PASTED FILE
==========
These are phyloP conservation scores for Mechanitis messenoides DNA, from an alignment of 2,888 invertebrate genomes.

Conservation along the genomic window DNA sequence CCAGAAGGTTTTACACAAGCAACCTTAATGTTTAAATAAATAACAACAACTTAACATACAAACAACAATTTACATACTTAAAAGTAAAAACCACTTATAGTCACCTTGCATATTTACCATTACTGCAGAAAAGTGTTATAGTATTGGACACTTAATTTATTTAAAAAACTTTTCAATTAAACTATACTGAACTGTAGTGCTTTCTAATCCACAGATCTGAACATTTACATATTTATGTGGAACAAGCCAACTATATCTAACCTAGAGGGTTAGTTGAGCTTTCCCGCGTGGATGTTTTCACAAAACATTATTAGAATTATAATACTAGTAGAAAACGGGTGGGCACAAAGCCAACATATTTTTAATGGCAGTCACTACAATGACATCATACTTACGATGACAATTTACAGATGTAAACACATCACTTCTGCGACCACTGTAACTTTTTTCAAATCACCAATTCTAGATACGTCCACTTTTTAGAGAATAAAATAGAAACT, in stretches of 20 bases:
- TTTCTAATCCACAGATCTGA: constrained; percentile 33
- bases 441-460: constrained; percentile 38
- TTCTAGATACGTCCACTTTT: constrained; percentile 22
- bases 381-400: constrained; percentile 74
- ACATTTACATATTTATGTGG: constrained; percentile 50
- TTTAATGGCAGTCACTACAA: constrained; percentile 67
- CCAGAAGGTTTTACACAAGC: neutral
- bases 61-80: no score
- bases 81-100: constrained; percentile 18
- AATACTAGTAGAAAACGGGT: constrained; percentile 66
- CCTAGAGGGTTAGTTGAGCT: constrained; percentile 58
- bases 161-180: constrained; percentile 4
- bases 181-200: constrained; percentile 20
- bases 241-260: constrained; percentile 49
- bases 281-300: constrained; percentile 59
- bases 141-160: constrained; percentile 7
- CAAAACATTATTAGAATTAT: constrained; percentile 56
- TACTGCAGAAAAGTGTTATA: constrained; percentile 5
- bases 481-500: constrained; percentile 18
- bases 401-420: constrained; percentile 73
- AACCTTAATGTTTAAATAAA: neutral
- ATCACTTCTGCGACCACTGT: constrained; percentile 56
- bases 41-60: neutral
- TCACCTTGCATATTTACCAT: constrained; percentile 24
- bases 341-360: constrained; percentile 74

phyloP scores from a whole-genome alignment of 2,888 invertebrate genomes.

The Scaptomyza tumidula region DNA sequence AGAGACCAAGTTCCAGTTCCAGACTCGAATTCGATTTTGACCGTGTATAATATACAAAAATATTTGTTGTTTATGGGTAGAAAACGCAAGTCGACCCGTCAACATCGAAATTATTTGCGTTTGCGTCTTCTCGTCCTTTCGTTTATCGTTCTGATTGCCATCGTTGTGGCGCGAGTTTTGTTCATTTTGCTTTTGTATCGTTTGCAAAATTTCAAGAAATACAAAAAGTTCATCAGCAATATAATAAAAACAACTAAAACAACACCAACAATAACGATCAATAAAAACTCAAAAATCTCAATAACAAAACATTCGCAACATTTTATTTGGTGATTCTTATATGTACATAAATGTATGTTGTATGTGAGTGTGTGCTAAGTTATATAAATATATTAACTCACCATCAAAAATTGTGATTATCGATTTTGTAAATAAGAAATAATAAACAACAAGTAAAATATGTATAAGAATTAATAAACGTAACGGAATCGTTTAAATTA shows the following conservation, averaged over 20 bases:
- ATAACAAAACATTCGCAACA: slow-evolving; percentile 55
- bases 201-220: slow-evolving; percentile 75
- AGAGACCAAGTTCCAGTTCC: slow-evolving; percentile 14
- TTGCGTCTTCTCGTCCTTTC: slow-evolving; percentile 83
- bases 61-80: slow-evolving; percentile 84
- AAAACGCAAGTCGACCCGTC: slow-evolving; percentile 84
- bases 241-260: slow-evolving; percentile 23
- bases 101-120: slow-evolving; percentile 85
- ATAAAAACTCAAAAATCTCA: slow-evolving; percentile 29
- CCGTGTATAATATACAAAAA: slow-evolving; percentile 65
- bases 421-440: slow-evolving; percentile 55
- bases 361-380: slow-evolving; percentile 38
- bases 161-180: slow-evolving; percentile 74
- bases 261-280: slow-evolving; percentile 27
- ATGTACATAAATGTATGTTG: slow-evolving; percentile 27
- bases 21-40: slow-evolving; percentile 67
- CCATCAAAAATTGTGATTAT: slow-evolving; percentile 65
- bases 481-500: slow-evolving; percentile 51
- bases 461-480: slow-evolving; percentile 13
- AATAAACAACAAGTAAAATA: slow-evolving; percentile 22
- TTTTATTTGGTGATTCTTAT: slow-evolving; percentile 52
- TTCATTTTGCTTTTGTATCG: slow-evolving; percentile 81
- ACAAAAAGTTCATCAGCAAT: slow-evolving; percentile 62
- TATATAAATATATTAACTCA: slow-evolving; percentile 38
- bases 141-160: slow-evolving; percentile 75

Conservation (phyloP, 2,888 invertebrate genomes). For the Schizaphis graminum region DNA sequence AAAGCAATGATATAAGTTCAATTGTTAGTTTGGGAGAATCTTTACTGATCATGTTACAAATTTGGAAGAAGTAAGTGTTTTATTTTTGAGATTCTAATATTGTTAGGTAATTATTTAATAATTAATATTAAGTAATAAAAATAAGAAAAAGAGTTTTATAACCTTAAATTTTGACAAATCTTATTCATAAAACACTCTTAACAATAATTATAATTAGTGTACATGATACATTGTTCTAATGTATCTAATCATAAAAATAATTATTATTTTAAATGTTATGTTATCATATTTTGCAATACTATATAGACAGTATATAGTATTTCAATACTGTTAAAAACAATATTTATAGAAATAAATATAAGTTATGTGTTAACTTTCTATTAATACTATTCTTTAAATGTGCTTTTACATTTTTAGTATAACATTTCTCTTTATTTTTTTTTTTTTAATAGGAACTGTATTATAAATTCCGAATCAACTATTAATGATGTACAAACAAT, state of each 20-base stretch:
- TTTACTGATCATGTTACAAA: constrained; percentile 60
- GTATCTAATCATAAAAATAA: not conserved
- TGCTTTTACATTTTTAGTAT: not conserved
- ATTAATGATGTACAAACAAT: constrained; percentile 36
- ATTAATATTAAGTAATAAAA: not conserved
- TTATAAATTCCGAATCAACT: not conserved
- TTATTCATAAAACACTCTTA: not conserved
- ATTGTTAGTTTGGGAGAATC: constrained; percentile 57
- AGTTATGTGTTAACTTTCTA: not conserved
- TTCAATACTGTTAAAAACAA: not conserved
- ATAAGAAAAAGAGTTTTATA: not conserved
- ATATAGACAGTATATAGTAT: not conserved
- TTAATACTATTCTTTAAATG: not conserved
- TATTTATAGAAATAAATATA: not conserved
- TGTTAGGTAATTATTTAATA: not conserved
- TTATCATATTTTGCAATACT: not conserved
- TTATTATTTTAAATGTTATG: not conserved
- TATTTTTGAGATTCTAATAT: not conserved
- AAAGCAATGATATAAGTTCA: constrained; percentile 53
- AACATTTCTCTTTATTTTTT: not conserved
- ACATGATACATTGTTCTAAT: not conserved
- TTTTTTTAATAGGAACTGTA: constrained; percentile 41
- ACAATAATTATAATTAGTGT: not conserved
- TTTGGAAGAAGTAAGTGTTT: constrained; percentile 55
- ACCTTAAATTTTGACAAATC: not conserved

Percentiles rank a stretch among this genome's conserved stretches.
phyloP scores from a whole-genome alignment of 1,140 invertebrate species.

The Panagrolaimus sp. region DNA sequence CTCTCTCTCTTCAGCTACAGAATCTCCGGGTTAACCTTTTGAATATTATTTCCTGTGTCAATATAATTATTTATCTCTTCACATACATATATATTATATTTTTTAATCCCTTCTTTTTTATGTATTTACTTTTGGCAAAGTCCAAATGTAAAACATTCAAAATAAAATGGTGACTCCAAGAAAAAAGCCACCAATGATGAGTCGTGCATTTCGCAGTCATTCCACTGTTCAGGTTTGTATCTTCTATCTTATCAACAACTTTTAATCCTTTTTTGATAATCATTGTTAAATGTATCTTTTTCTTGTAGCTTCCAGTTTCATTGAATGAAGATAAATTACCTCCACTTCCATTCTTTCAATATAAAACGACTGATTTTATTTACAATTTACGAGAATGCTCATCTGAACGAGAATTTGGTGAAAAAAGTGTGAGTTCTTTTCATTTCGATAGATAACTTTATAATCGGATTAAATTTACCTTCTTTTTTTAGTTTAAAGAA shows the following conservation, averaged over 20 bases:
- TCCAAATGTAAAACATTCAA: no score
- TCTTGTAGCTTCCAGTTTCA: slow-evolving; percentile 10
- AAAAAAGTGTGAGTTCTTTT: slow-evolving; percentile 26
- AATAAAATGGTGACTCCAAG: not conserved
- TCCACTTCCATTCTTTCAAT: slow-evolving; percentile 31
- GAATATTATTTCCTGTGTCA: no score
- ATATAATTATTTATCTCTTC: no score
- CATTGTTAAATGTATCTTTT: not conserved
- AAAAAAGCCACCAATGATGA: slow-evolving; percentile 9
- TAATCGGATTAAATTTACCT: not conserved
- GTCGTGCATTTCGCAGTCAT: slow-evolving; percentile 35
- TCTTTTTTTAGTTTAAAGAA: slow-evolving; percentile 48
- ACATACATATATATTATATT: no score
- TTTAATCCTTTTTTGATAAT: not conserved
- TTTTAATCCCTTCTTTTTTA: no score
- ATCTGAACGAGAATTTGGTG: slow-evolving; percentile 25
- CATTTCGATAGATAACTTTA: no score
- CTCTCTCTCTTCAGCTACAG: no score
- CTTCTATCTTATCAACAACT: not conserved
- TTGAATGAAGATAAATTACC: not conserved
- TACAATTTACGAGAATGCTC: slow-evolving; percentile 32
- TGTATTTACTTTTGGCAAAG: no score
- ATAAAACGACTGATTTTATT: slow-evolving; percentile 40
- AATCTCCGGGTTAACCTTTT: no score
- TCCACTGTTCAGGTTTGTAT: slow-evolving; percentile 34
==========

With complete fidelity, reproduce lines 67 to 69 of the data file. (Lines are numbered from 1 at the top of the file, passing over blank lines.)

- ATATAGACAGTATATAGTAT: not conserved
- TTAATACTATTCTTTAAATG: not conserved
- TATTTATAGAAATAAATATA: not conserved